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Brussels has demanded EU countries fund a €5 billion Brexit reserve fund to protect countries most at risk of economic turmoil after the UK leaves the bloc. However, according to RTE, Sweden has voiced fierce opposition to the plans at the European Union summit in Brussels this weekend. Europe Editor Tony Connelly said that EU member-states are furious at the additional funding demand because “Brexit has nothing to do with the pandemic”.
Connelly explained: “In order to placate countries like Ireland, Charles Michel introduced this idea of a Brexit reserve fund.
“The idea was if Europe was going to refit its economy for a post-pandemic world, you have to take into asymmetric shocks like Brexit that will affect how economies will emerge from the pandemic.
“There is a figure of 5bn in there. But, I understand that not everyone is happy with this idea.
“The Swedes in particular have been muttering about why Brexit should be part of this recovery fund.”
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He continued: “In their view, Brexit has nothing to do with the impact of pandemic but it is on the table and it’s for the European Commission to work out how to allocate the Brexit money around the EU.
“Would it be allocated by the fall in trade flows from the UK or a drop in GDP?”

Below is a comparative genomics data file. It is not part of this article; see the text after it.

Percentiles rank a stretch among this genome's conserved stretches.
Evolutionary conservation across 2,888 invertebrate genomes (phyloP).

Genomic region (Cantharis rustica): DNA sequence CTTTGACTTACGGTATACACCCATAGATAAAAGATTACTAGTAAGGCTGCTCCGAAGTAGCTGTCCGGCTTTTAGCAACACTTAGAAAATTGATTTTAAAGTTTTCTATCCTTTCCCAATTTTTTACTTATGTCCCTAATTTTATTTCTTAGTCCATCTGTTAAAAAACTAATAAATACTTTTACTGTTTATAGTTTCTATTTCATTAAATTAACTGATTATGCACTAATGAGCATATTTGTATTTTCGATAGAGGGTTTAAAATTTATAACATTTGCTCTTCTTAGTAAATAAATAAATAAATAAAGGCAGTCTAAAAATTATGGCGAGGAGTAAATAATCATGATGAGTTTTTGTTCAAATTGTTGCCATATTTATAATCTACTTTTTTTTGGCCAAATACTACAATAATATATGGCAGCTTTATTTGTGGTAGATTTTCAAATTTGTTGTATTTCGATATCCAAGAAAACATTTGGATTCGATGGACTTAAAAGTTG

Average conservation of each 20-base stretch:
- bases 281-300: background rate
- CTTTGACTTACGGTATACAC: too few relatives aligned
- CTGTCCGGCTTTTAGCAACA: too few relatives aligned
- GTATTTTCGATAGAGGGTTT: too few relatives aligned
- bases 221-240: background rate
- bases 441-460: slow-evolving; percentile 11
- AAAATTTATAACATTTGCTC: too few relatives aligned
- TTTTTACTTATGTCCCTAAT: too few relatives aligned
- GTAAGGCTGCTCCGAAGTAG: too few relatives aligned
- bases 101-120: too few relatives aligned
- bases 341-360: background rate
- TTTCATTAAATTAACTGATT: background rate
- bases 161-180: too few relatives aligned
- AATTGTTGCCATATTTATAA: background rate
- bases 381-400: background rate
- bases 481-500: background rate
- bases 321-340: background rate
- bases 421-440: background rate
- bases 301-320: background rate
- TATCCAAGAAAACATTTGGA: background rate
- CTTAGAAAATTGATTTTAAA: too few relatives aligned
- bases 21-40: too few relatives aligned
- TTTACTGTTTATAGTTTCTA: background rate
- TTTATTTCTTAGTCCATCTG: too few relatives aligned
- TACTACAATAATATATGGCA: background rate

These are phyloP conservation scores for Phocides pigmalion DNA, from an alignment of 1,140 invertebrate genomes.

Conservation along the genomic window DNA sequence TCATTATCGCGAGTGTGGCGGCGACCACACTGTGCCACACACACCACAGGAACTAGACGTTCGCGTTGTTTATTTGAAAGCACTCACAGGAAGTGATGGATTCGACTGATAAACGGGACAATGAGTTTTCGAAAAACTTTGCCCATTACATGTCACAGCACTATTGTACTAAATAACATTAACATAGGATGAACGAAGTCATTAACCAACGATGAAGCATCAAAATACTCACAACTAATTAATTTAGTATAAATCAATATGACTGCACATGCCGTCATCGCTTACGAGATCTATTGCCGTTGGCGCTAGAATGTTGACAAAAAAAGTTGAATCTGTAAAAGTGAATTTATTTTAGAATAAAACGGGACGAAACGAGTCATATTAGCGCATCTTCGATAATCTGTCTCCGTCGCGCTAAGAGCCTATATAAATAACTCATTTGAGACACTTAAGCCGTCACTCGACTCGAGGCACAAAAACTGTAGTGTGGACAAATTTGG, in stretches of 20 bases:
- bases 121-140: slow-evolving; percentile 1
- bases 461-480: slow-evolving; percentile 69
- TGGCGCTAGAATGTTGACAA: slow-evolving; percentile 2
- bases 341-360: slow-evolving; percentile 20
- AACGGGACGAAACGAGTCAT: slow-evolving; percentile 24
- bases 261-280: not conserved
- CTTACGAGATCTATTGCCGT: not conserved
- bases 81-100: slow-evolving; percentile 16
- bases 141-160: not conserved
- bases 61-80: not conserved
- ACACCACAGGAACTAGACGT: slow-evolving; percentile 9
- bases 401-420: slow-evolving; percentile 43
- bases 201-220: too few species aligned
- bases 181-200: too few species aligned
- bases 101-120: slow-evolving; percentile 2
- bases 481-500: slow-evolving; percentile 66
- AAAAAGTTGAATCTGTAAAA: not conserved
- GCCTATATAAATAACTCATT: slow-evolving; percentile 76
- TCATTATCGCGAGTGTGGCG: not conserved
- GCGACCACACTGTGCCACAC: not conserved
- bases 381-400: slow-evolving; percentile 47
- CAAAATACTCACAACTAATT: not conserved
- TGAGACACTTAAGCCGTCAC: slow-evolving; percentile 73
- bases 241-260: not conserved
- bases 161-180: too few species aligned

European Council President Charles Michel announced the Brexit reserve fund proposal in June.
He added the €5 billion fund for countries and sectors hit by Brexit to a draft plan for the European Union’s next budget and recovery package.
At the time, Mr Michel said: “Brexit is challenging for all of us and that is why we propose a Brexit reserve of five billion euros
“Brexit with or without an agreement on future ties will have consequences in Europe for the member states and that’s why I think it’s necessary to ask the commission to prepare for a needs assessment by November 2021.”
Belgium and Ireland in particular will benefit from the Brexit crisis fund, citing that they would be disproportionately affected by Brexit as close trading partners of the UK.
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As a result of the coronavirus lockdowns, the Eurozone is forecast to slump 8.7 percent this year alone.
The summit in Brussels is the the first face-to-face talks of the 27 European Union heads since lockdowns took hold in March.
Britain is set to leave the EU’s single market and customs union on December 31 after Boris Johnson rejected the chance to extend the post-Brexit transition period.
The two sides are still deadlocked over controversial EU demands to secure the same access to Britain’s fishing grounds, and keep the country tied to the bloc’s rulebook and under the watch of the European Court of Justice.
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